Once we’ve decided on a few details (Drupal, Wordpress or Custom backend; Zen theme or Omega for a base theme in Drupal for example) we can begin breaking the designs down into atomically organised components. A focus on Atomic Design early on in the design process drastically affects workflow for the entire build team. Our designer can be creative and artistic while still adhering to component-based guidelines that mean the work can be reused effectively later in the process.

The focus here is on giving the designer a realistic set of constraints as the design moves through the process and becomes code. By focusing on functional elements — rather than just a sweeping Photoshop document that bears no relation to the reality of a browser solution — our entire workflow is already primed for creation, iteration and delivery.

Why bother?

But the main benefit for us? Shared assets across the development process. This is the ability to drop our PatternLab work right into a Drupal theme or Ionic application and everything works.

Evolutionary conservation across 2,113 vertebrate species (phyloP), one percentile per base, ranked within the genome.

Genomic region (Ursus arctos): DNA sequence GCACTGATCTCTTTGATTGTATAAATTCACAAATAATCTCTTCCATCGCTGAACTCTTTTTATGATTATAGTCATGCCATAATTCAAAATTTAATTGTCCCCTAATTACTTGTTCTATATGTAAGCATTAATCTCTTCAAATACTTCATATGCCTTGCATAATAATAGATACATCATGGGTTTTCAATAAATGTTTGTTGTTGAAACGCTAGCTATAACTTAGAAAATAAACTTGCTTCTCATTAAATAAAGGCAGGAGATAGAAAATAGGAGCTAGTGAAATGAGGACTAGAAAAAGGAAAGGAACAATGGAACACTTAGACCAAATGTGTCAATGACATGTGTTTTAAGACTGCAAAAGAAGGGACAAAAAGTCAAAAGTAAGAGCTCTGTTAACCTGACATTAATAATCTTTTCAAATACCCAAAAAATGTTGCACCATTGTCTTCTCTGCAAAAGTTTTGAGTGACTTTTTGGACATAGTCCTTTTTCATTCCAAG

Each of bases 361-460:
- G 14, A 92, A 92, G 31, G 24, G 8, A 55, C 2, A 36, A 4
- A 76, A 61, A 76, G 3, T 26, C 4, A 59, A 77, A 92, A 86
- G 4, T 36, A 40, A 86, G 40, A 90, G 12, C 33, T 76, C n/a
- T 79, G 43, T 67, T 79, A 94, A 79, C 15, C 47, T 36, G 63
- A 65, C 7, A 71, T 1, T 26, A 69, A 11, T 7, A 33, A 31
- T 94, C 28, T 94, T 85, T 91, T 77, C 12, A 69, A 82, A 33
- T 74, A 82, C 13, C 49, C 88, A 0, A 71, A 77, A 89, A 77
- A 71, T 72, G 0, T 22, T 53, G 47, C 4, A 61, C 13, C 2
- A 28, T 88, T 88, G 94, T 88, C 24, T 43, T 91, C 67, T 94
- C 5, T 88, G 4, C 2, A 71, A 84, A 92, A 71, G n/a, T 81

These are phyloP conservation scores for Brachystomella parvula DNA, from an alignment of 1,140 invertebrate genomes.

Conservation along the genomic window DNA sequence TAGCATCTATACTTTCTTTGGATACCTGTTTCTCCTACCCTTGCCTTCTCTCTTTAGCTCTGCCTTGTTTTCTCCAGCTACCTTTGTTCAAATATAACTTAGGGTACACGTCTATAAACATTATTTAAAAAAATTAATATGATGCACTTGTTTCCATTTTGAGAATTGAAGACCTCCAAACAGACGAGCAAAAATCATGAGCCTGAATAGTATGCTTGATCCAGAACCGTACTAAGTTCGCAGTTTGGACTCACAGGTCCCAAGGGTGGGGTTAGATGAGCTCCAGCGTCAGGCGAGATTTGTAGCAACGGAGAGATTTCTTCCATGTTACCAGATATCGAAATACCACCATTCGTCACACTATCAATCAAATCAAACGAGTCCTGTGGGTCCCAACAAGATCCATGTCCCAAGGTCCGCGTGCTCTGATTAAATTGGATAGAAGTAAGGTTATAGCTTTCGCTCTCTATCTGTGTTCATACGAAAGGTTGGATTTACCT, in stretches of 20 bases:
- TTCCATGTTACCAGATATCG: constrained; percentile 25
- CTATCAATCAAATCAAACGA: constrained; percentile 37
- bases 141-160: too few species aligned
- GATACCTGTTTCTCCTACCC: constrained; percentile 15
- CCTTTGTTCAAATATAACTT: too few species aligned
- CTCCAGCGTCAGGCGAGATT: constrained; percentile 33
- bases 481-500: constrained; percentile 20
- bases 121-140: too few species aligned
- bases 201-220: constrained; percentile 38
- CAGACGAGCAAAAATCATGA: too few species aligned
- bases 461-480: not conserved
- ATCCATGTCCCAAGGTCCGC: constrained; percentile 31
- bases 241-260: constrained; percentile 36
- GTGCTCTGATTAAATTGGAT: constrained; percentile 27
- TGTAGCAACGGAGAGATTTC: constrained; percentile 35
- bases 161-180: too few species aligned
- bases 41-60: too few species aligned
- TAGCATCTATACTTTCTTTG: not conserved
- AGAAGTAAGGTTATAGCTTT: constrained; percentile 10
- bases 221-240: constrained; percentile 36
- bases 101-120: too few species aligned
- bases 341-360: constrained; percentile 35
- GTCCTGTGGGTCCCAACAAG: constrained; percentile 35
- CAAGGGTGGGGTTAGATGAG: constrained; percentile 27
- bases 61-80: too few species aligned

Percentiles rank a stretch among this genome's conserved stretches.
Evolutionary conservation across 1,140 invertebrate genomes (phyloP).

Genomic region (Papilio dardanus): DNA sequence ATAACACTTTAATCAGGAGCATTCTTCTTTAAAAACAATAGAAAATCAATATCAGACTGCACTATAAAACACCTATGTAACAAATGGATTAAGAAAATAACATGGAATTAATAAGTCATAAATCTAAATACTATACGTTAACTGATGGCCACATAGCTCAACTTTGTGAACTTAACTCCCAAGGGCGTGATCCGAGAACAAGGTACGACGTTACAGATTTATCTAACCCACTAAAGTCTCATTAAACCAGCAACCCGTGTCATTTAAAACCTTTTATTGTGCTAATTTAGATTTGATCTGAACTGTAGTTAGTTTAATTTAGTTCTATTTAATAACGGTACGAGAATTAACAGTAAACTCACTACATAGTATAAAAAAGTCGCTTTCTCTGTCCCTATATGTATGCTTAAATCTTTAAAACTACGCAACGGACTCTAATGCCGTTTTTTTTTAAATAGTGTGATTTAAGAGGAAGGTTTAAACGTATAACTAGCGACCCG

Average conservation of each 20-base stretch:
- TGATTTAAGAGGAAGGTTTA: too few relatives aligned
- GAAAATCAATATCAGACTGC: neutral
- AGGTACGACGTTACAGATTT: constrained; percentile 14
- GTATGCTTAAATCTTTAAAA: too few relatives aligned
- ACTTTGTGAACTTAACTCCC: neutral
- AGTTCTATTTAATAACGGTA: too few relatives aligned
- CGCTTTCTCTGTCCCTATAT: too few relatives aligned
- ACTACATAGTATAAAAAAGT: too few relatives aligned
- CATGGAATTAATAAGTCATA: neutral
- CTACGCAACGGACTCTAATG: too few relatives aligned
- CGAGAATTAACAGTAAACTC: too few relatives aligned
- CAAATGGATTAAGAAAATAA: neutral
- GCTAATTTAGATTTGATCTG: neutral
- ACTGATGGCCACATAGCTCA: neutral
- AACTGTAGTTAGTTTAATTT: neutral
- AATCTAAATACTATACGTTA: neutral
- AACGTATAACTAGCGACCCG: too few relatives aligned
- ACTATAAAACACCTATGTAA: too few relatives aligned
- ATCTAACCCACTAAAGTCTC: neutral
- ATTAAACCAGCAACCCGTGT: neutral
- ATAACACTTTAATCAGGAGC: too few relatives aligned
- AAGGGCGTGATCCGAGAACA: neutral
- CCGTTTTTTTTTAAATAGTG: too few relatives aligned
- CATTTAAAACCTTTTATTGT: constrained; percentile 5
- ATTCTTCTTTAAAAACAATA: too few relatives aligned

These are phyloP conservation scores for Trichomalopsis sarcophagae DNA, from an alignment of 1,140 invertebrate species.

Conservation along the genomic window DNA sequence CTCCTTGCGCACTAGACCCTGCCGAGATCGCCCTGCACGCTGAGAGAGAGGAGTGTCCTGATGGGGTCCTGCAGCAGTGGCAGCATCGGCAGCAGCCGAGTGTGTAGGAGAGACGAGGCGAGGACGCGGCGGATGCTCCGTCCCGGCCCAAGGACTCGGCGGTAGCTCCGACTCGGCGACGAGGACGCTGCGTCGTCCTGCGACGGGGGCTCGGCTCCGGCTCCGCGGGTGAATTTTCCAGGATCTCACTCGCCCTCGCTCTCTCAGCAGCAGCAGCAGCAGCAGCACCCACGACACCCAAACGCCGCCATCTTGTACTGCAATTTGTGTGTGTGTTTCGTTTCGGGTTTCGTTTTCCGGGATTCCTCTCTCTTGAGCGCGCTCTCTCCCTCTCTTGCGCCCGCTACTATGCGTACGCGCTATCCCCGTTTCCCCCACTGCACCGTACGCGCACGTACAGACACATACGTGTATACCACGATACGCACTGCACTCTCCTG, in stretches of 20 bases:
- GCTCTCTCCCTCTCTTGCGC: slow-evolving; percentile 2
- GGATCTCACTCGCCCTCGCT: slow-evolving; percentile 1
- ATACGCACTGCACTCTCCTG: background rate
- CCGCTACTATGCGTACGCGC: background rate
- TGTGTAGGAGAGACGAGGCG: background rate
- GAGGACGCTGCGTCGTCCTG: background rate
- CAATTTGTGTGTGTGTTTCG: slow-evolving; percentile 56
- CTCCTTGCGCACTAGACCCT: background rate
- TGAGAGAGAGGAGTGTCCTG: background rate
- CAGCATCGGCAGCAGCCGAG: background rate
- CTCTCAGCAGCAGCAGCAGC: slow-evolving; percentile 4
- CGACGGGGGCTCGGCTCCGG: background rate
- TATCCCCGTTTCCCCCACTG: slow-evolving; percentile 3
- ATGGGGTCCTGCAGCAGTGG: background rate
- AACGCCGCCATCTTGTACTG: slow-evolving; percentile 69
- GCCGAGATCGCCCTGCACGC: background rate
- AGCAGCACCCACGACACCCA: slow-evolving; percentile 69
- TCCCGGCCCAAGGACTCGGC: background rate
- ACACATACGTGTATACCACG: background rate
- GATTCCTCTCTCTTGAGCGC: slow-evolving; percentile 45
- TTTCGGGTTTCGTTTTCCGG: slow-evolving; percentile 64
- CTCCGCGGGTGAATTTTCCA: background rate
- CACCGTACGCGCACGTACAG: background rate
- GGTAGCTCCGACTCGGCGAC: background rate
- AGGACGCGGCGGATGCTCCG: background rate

The first issue we ran into was — why bother with this change? The easy answer is that our old approach was broken and costing us time and money.

  1. Wireframes,
  2. Design comps,
  3. Build,
  4. Theme

We then had to change our content as:

  1. reality doesn’t match the comps
  2. responsive design issues crop up
  3. real content breaks the design comps

We needed to streamline our process. By using PatternLab we can get all our team involved at an earlier stage, the development team can work in parallel to the design team, and real content from the client can be used in PatternLab without the development team having to finalise how the site will be structured in Drupal beforehand.

The key wins for us are:

  1. Our designers can start working with a realistic approximation of what the site will look like without needing to install Drupal, or Wordpress, or Node, or Ionic or whatever stack we’re developing on.
  2. The issues around responsive design come out as early as possible in the process
  3. Styleguides continue to be updated and don’t become an outdated relic of previous ideas
  4. Design is integrated from the start to the end of the project.
  5. Design becomes more consistent — Most of the atoms and molecules will be reused. This recycling forces us to adopt consistency across elements.

But the main benefit for us? Shared assets across the development process. This is the ability to drop our PatternLab work right into a Drupal theme or Ionic application and everything works.

Finally

So to wrap things up — we’ve explained how implementing atomic design and parallel workflows have increased the effectiveness of our team. In the next part of this series we’ll look at how you actually use PatternLab.